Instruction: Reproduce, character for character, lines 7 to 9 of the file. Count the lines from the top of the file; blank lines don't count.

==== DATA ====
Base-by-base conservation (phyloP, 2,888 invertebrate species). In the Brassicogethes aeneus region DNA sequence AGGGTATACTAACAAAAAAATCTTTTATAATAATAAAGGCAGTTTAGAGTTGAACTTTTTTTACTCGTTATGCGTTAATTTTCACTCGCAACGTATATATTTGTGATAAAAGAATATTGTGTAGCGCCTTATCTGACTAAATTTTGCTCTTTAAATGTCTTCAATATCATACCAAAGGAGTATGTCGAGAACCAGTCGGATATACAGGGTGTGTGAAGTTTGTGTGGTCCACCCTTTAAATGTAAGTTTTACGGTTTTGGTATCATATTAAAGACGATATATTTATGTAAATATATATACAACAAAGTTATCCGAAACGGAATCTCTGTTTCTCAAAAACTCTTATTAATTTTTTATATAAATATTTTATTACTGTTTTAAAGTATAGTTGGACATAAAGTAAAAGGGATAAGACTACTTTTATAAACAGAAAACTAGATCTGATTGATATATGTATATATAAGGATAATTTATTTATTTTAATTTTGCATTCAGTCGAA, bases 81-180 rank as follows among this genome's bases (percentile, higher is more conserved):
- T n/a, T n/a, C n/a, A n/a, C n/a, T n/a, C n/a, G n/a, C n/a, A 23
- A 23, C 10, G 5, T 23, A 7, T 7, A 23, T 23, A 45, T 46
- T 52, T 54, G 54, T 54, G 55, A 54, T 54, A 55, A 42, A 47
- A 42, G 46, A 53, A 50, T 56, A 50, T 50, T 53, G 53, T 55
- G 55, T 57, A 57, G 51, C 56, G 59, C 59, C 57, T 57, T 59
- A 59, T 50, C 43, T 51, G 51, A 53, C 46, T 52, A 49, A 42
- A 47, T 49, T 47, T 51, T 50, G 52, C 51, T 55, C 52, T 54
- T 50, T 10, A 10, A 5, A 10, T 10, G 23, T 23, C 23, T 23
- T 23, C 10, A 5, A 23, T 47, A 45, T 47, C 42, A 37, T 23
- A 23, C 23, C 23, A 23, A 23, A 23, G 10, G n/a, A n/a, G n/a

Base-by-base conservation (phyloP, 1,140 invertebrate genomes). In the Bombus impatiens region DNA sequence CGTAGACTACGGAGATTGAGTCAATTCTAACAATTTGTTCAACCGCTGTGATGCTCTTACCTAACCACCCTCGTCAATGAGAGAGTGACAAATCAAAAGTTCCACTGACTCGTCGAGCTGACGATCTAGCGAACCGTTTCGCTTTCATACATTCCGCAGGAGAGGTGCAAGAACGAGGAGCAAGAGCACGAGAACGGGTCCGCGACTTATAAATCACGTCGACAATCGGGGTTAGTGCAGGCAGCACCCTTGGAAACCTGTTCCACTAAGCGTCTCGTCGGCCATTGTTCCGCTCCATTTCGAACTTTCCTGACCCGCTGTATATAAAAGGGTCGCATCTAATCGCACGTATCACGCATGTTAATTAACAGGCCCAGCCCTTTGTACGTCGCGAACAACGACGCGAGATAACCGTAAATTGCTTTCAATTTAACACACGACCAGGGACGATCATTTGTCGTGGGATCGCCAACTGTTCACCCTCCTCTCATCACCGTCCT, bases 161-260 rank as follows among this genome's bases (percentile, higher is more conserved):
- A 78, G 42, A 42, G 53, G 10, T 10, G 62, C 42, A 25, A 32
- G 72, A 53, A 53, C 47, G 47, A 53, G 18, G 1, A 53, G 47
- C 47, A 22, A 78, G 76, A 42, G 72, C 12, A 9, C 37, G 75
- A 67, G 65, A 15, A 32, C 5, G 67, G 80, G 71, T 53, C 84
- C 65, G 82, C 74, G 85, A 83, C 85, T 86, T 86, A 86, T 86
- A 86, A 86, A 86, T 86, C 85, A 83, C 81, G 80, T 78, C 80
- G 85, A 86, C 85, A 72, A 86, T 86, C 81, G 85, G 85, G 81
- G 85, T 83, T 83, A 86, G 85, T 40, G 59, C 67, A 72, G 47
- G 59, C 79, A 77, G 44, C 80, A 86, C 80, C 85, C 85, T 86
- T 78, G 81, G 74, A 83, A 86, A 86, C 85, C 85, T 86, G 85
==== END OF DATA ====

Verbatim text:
- A 59, T 50, C 43, T 51, G 51, A 53, C 46, T 52, A 49, A 42
- A 47, T 49, T 47, T 51, T 50, G 52, C 51, T 55, C 52, T 54
- T 50, T 10, A 10, A 5, A 10, T 10, G 23, T 23, C 23, T 23